The Baptism of the Lord, 12th January 2020

To become a good craftsman you must meet and love your material. There has to be this epiphany. For me, it is stone. For other people it will be wood, clay, metals, leather, glass…Each of these will have a particular resonance . . .

The words of Paschal Mychalysin, a master mason, in this week’s Church Times. In this scene of the baptism in the River Jordan, Christ is getting to meet and to know and to love his material – the material of flesh and blood and water, of flesh and blood and sin; all the elements that make up imperfect humanity. And by learning to work with them, rather than against he, in turn, becomes a master mason, able to shape his material into a new creation because he himself has been shaped by it. Or, once more in the words of Pascal Mychalysin:

After that (that epiphany); you have to accept the discipline of learning and accept to become another person, because you will be changed at every level. Not everyone accepts. Ego can get in the way.

Now, although Matthew presents Jesus as very much in control –  in a somewhat imperious manner he puts John in his place – there is no trace of this in the other accounts; ego is not getting in Christ’s way here; he wants to be as we are and so learn to be fully human. Immediately after this he will be tested, just as we are, in the desert of human experience so that he can lead us through this desert to salvation.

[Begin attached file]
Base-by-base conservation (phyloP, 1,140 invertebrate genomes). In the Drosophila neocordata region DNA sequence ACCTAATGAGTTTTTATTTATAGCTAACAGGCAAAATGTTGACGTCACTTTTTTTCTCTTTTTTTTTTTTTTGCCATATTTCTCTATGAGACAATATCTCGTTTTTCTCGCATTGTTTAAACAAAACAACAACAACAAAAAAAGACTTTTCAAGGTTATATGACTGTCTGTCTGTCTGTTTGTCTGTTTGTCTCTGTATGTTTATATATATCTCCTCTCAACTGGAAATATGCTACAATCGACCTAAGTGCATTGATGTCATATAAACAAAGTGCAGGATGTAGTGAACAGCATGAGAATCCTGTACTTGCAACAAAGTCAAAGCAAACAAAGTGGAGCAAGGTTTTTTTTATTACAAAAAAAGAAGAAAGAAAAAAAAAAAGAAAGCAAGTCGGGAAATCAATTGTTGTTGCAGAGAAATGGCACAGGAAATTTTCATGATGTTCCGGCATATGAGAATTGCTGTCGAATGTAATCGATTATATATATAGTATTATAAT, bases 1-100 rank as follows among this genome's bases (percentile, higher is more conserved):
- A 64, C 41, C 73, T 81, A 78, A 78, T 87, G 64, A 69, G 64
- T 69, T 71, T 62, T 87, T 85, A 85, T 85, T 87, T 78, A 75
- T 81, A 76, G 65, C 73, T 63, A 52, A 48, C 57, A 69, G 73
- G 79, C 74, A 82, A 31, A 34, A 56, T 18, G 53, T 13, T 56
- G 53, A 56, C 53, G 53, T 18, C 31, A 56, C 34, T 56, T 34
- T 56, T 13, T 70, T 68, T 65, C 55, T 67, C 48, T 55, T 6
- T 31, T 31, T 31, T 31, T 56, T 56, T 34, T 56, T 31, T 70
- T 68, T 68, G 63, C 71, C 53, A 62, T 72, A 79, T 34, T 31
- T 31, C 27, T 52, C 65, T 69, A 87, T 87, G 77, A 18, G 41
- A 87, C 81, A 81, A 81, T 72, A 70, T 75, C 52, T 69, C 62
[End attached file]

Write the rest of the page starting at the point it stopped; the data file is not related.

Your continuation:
A master mason should be able to lead. ‘Managing’ is not the right word. You have to lead by example, and earn the respect of your peers. You have to become first among equals, respectful and appreciative of all your colleagues. No lies. It is inconceivable in a craftsperson.

Notice how this goes both ways. Jesus has to respect us just as we have to learn to respect him. He will earn this respect among his own people for a time, but a life of no lies is ultimately too difficult for them and he will be rejected. We so readily prefer deceit, a great mystery at the heart of being human. But he knows his material and bears this deceit for us and later, much later for many of us we come to realise just what it is he has done for us. All these texts are written in this light. We thought we were shaping him but in reality he was always shaping us. It’s a sort of epiphany. We are children of God, after all, with Christ as first among equals.